In a sex-smeared world, advertising is one of the grubbiest corners of our culture, finds the psychologist Linda Papadopoulos in a Home Office report on the connections between the sexualisation of young people and violence against women and girls. No more surprising, if a bit more depressing, is her conclusion that these images turn the women they depict - and they usually depict women - into objects in the eye of the beholder, especially if that beholder is very young. Thus both sexes grow up lacking respect for women.
The problem, as Papadopoulos puts it, is "multi-factorial", and demands a number of sensible, rather than groundbreaking, solutions.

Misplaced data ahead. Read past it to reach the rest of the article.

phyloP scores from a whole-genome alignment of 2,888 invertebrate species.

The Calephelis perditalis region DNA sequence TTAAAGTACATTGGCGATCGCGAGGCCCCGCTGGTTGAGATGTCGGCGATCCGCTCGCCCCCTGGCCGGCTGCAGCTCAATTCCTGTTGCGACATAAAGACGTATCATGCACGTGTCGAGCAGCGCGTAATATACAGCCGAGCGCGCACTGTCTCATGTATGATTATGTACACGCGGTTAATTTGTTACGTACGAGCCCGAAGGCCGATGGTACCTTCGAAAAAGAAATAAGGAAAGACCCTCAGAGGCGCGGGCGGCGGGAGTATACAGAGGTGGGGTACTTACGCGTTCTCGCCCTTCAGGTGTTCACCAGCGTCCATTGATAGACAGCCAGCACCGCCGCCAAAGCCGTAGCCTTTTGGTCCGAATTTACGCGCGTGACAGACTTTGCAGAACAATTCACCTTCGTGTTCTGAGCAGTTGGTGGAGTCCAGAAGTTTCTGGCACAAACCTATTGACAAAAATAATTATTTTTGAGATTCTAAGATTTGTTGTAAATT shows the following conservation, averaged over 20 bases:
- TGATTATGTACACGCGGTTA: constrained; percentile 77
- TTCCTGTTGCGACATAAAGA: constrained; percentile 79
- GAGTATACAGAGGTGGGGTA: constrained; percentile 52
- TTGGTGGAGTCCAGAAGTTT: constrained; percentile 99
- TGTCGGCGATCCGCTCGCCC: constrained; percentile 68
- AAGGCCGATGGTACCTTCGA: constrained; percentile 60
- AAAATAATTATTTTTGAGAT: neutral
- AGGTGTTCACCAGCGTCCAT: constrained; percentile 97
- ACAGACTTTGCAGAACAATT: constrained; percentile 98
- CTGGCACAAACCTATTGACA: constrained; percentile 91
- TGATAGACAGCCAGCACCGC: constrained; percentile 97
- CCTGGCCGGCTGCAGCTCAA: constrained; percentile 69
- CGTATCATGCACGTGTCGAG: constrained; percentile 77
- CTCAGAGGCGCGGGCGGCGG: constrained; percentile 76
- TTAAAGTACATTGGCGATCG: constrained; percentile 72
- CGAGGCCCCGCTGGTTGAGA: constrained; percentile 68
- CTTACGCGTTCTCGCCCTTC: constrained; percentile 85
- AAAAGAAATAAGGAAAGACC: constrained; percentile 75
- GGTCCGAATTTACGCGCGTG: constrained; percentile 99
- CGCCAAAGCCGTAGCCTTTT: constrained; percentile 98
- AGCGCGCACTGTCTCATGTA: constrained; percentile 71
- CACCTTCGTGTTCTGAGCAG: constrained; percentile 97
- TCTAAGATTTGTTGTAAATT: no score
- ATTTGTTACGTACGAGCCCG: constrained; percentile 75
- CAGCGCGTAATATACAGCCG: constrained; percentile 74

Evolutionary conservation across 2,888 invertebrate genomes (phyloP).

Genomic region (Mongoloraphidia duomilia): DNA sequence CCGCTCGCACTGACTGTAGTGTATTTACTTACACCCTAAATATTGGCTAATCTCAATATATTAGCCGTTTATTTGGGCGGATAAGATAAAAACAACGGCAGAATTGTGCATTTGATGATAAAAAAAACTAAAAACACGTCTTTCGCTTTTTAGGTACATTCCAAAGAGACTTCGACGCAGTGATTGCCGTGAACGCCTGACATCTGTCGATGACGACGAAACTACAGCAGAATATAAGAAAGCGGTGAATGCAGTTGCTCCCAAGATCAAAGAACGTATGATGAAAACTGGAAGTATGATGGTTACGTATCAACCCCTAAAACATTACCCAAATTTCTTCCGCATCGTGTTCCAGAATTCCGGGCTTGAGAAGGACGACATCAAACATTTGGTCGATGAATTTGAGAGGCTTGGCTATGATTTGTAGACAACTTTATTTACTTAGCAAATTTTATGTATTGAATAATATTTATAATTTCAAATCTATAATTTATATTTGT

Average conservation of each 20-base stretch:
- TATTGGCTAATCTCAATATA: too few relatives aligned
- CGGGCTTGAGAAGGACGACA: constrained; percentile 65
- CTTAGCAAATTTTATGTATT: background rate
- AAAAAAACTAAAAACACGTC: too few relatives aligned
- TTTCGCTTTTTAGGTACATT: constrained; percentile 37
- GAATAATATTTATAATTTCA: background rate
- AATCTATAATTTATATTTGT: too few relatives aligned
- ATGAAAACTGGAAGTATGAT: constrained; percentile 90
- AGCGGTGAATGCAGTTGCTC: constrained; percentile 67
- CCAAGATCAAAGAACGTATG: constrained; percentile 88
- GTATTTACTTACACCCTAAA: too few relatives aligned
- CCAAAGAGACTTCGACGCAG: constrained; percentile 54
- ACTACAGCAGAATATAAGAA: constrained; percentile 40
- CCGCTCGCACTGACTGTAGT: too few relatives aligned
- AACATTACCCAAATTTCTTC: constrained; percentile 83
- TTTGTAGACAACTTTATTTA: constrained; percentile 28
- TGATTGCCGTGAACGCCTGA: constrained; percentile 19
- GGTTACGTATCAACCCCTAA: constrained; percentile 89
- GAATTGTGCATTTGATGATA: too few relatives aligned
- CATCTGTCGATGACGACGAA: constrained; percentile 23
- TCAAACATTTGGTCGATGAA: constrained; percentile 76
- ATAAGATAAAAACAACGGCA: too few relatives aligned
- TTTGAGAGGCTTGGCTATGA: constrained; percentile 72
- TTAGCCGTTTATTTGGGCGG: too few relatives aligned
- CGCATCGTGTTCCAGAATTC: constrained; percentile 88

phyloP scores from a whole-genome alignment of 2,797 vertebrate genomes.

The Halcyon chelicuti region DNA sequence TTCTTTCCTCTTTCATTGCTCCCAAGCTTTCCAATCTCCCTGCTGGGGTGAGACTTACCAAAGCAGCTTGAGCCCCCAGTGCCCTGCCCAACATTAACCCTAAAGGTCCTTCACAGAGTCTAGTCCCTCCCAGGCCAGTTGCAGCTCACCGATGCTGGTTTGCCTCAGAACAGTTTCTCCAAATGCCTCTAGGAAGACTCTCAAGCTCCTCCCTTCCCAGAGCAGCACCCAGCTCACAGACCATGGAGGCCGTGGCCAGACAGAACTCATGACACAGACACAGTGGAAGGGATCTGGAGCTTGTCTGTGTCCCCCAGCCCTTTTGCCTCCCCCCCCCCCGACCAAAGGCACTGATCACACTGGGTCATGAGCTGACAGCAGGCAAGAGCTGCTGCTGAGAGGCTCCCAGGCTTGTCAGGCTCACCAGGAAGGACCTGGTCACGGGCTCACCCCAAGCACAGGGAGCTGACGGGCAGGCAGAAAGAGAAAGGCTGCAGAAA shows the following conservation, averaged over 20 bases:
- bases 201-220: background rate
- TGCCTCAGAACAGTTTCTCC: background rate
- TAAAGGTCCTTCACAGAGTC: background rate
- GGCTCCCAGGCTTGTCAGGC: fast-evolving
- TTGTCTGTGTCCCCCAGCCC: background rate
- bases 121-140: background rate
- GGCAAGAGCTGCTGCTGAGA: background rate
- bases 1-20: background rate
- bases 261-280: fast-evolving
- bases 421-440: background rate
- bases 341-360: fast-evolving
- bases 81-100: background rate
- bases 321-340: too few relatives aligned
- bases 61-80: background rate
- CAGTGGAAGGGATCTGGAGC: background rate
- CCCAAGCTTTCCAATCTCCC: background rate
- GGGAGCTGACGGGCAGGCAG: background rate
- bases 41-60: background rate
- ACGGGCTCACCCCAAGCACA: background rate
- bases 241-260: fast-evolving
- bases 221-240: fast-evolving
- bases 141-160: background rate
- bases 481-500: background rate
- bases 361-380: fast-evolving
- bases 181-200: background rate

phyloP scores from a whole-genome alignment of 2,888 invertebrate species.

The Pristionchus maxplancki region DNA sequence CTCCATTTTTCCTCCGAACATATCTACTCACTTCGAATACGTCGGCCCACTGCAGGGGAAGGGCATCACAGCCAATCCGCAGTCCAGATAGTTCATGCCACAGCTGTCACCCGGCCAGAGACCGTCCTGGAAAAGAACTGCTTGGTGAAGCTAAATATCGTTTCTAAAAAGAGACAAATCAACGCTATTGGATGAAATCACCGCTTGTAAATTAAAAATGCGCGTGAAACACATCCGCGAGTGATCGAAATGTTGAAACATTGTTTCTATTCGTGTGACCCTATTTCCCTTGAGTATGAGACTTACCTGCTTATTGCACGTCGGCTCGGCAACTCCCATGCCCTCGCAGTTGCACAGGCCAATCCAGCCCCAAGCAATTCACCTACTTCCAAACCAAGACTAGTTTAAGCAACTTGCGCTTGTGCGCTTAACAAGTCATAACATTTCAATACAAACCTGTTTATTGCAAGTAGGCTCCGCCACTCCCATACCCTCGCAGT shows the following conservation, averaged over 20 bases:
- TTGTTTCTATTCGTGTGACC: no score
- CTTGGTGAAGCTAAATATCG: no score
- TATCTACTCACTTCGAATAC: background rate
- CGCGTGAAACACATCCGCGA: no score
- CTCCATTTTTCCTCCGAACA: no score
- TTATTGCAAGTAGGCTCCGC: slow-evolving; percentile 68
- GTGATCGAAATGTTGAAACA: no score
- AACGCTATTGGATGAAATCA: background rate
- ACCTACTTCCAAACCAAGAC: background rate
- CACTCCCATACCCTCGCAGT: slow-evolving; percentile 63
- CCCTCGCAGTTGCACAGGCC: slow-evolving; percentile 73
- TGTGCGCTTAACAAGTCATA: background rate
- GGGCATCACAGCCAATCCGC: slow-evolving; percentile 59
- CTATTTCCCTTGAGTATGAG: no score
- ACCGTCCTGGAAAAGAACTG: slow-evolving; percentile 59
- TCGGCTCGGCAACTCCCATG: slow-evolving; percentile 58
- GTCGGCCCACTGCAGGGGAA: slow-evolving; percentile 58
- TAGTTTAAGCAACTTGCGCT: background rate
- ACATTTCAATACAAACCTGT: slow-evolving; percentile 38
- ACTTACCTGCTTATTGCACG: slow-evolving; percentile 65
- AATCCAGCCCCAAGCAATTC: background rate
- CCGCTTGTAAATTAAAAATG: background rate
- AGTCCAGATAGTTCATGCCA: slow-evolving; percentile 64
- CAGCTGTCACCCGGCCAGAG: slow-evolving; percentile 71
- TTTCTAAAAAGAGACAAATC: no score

But among them is the idea that advertising should be monitored by the government as well as the Advertising Standards Authority: to clean up internet ads, to put disclaimers on airbrushed photos, to make sure billboards are "not offensive on grounds of gender".
It's all very well, but it does add a complicating layer to the watchdog. And the ASA is already bound by the Committee of Advertising Practice, regulation 11.1, to ensure adverts "contain nothing that condones or is likely to provoke violence or antisocial behaviour". If the government is going to get involved in regulating sexualised images in advertising, perhaps it could simply help to enforce the existing code.